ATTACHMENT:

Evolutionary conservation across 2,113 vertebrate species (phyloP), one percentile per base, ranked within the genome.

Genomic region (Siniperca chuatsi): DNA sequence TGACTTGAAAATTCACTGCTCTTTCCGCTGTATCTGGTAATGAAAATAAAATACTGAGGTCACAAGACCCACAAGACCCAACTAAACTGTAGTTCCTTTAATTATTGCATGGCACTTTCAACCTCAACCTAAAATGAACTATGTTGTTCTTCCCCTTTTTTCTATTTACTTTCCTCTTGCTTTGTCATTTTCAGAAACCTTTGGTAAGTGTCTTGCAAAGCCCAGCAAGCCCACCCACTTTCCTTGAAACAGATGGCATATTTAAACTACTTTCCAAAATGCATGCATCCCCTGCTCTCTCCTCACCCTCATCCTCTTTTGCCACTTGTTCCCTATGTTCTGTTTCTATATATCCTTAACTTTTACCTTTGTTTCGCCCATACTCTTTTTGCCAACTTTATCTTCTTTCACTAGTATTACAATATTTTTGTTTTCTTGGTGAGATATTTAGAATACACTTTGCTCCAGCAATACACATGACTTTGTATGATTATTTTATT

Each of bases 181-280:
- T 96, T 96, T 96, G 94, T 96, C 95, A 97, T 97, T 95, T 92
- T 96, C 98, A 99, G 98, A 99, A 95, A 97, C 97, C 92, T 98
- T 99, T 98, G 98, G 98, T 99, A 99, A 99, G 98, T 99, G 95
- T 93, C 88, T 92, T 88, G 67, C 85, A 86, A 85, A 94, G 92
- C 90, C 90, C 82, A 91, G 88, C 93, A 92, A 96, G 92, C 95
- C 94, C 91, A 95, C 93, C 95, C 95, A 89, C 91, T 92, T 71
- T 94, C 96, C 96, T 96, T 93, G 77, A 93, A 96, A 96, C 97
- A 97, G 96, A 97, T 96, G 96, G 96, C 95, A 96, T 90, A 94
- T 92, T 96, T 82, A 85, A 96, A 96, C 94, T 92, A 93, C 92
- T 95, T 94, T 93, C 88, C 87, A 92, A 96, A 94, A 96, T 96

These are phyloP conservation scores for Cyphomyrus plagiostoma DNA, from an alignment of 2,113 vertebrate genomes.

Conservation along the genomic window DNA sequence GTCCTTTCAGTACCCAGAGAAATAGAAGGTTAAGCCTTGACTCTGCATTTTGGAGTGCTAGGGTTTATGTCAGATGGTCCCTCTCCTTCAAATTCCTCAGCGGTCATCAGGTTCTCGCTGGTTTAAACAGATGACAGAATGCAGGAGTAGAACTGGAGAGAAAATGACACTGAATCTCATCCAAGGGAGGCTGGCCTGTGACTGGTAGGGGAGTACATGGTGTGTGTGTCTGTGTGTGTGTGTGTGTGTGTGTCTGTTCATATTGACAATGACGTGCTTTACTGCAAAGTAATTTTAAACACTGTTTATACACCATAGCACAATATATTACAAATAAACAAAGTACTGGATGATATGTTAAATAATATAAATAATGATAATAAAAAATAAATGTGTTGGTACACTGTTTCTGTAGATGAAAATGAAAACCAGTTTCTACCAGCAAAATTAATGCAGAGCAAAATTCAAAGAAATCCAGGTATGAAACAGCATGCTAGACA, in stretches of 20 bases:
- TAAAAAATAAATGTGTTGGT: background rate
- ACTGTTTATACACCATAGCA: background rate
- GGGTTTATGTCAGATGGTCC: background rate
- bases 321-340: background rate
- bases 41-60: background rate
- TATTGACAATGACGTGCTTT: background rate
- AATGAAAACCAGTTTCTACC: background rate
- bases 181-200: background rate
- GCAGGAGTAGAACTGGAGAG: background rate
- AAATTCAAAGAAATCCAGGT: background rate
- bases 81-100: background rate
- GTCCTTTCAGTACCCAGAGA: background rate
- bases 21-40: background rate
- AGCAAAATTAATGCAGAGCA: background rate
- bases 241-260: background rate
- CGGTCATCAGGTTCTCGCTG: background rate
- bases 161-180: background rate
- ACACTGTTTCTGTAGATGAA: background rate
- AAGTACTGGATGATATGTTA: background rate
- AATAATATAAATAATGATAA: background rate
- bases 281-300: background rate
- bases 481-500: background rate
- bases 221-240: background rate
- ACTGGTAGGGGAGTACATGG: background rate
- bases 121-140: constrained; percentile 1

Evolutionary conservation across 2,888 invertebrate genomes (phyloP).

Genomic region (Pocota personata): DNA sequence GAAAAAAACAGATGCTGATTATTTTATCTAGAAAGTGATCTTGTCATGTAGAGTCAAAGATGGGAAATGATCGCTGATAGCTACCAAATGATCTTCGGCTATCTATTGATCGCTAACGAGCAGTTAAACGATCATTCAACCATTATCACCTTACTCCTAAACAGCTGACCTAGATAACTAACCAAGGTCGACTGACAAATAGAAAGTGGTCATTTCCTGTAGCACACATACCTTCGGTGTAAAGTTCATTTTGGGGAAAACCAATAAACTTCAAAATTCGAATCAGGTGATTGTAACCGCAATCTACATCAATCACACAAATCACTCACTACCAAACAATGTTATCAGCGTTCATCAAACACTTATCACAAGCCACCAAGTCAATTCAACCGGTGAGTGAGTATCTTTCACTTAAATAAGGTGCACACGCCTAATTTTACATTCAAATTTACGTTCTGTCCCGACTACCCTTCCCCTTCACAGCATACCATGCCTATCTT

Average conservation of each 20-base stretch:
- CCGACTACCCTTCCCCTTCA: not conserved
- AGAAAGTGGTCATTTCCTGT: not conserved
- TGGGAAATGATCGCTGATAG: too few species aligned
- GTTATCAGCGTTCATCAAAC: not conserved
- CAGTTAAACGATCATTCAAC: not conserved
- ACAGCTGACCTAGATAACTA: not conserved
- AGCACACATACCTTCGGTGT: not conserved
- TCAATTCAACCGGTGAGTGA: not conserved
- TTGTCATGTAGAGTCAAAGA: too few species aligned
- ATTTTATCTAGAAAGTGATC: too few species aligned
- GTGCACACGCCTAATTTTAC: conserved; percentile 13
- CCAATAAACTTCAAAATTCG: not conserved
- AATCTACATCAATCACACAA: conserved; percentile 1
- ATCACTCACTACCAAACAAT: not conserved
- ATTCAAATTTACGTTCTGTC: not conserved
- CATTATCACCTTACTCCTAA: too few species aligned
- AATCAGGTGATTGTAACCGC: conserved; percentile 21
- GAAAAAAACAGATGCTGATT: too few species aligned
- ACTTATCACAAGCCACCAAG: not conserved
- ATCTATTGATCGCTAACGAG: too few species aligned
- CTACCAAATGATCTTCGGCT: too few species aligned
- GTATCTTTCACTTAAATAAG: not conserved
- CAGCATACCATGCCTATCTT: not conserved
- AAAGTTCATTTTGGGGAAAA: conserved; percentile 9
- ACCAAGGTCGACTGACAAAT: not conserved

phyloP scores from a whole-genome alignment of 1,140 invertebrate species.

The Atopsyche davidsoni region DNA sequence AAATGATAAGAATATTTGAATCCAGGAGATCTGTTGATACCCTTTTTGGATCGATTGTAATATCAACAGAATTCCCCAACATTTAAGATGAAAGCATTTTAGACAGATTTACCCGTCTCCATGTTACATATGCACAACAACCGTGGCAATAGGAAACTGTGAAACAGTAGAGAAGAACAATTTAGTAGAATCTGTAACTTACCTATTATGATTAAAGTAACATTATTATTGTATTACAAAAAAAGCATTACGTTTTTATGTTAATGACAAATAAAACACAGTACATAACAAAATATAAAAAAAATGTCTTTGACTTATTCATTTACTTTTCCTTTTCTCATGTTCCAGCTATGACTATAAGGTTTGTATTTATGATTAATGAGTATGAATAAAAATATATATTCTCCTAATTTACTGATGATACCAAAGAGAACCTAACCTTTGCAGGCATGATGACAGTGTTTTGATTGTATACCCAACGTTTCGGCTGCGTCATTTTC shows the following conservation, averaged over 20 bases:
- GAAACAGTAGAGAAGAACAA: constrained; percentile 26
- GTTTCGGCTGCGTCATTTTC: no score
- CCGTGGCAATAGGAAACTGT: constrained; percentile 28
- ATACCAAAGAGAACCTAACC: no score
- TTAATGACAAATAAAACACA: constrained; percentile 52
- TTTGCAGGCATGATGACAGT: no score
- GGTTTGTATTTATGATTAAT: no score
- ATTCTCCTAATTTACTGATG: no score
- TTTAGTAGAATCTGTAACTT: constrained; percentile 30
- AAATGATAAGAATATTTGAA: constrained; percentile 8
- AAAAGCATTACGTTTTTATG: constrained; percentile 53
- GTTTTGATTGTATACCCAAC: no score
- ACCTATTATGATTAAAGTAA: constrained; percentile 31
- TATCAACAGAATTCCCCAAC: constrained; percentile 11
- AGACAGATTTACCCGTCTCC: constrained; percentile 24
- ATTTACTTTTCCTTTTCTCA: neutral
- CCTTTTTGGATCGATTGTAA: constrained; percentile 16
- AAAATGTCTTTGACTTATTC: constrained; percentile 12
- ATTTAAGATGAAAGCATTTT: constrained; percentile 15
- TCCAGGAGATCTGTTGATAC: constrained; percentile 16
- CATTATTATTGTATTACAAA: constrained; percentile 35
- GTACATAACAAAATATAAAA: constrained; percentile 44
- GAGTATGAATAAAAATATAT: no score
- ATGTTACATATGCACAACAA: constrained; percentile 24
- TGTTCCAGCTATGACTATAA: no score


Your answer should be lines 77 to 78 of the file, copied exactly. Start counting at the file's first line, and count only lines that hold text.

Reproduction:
- GGTTTGTATTTATGATTAAT: no score
- ATTCTCCTAATTTACTGATG: no score